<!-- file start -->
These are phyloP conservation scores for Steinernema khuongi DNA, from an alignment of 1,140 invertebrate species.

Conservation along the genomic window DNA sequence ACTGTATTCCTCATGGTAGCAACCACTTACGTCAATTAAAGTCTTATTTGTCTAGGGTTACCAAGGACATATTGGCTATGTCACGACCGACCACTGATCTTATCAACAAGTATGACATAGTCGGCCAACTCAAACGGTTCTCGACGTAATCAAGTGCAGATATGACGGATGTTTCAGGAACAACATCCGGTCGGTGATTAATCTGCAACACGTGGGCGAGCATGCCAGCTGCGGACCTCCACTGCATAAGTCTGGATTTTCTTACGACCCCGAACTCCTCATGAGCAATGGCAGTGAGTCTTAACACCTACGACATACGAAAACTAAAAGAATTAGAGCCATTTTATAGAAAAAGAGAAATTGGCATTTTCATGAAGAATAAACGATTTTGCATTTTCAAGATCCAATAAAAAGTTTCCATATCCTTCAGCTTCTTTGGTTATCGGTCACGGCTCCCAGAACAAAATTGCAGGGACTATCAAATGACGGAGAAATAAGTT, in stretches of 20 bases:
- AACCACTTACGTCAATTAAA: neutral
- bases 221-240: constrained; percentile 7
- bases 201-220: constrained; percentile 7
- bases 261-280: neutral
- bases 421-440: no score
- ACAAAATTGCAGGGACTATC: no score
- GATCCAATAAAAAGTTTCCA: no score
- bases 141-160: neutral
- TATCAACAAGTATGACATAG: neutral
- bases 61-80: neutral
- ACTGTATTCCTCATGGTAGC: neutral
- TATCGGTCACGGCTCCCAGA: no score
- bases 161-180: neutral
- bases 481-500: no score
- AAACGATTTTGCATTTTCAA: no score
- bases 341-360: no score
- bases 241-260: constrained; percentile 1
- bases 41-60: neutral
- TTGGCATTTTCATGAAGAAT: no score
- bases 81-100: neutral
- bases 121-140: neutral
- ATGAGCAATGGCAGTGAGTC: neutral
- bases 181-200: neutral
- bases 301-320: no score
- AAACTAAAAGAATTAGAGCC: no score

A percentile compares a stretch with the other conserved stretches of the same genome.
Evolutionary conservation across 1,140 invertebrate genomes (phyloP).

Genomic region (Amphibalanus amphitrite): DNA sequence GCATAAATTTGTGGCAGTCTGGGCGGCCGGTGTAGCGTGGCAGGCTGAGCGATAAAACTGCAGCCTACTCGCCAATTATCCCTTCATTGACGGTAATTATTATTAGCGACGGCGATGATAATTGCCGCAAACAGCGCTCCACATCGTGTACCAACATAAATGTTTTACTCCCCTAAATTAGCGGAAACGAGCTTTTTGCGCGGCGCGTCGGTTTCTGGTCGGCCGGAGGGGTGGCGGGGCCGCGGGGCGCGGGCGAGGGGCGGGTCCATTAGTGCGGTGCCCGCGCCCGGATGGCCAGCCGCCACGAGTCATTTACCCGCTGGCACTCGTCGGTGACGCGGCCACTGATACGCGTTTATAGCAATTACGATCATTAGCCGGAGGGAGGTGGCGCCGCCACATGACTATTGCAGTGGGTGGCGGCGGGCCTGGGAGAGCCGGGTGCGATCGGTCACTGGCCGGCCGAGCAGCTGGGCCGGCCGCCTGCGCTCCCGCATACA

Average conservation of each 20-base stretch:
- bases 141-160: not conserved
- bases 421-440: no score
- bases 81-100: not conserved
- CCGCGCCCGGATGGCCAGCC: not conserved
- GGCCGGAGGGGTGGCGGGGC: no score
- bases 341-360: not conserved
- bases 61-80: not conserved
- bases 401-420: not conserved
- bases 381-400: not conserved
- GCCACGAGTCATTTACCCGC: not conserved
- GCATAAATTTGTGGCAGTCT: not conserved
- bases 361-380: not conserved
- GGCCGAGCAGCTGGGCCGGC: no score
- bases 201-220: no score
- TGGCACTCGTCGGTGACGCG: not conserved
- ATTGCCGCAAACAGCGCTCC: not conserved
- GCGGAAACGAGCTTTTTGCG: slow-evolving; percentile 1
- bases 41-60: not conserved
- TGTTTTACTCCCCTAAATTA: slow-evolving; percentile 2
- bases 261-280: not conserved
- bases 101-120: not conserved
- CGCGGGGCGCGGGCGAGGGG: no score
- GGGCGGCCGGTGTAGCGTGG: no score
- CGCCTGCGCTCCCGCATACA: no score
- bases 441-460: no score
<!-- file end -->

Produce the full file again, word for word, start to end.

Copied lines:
These are phyloP conservation scores for Steinernema khuongi DNA, from an alignment of 1,140 invertebrate species.

Conservation along the genomic window DNA sequence ACTGTATTCCTCATGGTAGCAACCACTTACGTCAATTAAAGTCTTATTTGTCTAGGGTTACCAAGGACATATTGGCTATGTCACGACCGACCACTGATCTTATCAACAAGTATGACATAGTCGGCCAACTCAAACGGTTCTCGACGTAATCAAGTGCAGATATGACGGATGTTTCAGGAACAACATCCGGTCGGTGATTAATCTGCAACACGTGGGCGAGCATGCCAGCTGCGGACCTCCACTGCATAAGTCTGGATTTTCTTACGACCCCGAACTCCTCATGAGCAATGGCAGTGAGTCTTAACACCTACGACATACGAAAACTAAAAGAATTAGAGCCATTTTATAGAAAAAGAGAAATTGGCATTTTCATGAAGAATAAACGATTTTGCATTTTCAAGATCCAATAAAAAGTTTCCATATCCTTCAGCTTCTTTGGTTATCGGTCACGGCTCCCAGAACAAAATTGCAGGGACTATCAAATGACGGAGAAATAAGTT, in stretches of 20 bases:
- AACCACTTACGTCAATTAAA: neutral
- bases 221-240: constrained; percentile 7
- bases 201-220: constrained; percentile 7
- bases 261-280: neutral
- bases 421-440: no score
- ACAAAATTGCAGGGACTATC: no score
- GATCCAATAAAAAGTTTCCA: no score
- bases 141-160: neutral
- TATCAACAAGTATGACATAG: neutral
- bases 61-80: neutral
- ACTGTATTCCTCATGGTAGC: neutral
- TATCGGTCACGGCTCCCAGA: no score
- bases 161-180: neutral
- bases 481-500: no score
- AAACGATTTTGCATTTTCAA: no score
- bases 341-360: no score
- bases 241-260: constrained; percentile 1
- bases 41-60: neutral
- TTGGCATTTTCATGAAGAAT: no score
- bases 81-100: neutral
- bases 121-140: neutral
- ATGAGCAATGGCAGTGAGTC: neutral
- bases 181-200: neutral
- bases 301-320: no score
- AAACTAAAAGAATTAGAGCC: no score

A percentile compares a stretch with the other conserved stretches of the same genome.
Evolutionary conservation across 1,140 invertebrate genomes (phyloP).

Genomic region (Amphibalanus amphitrite): DNA sequence GCATAAATTTGTGGCAGTCTGGGCGGCCGGTGTAGCGTGGCAGGCTGAGCGATAAAACTGCAGCCTACTCGCCAATTATCCCTTCATTGACGGTAATTATTATTAGCGACGGCGATGATAATTGCCGCAAACAGCGCTCCACATCGTGTACCAACATAAATGTTTTACTCCCCTAAATTAGCGGAAACGAGCTTTTTGCGCGGCGCGTCGGTTTCTGGTCGGCCGGAGGGGTGGCGGGGCCGCGGGGCGCGGGCGAGGGGCGGGTCCATTAGTGCGGTGCCCGCGCCCGGATGGCCAGCCGCCACGAGTCATTTACCCGCTGGCACTCGTCGGTGACGCGGCCACTGATACGCGTTTATAGCAATTACGATCATTAGCCGGAGGGAGGTGGCGCCGCCACATGACTATTGCAGTGGGTGGCGGCGGGCCTGGGAGAGCCGGGTGCGATCGGTCACTGGCCGGCCGAGCAGCTGGGCCGGCCGCCTGCGCTCCCGCATACA

Average conservation of each 20-base stretch:
- bases 141-160: not conserved
- bases 421-440: no score
- bases 81-100: not conserved
- CCGCGCCCGGATGGCCAGCC: not conserved
- GGCCGGAGGGGTGGCGGGGC: no score
- bases 341-360: not conserved
- bases 61-80: not conserved
- bases 401-420: not conserved
- bases 381-400: not conserved
- GCCACGAGTCATTTACCCGC: not conserved
- GCATAAATTTGTGGCAGTCT: not conserved
- bases 361-380: not conserved
- GGCCGAGCAGCTGGGCCGGC: no score
- bases 201-220: no score
- TGGCACTCGTCGGTGACGCG: not conserved
- ATTGCCGCAAACAGCGCTCC: not conserved
- GCGGAAACGAGCTTTTTGCG: slow-evolving; percentile 1
- bases 41-60: not conserved
- TGTTTTACTCCCCTAAATTA: slow-evolving; percentile 2
- bases 261-280: not conserved
- bases 101-120: not conserved
- CGCGGGGCGCGGGCGAGGGG: no score
- GGGCGGCCGGTGTAGCGTGG: no score
- CGCCTGCGCTCCCGCATACA: no score
- bases 441-460: no score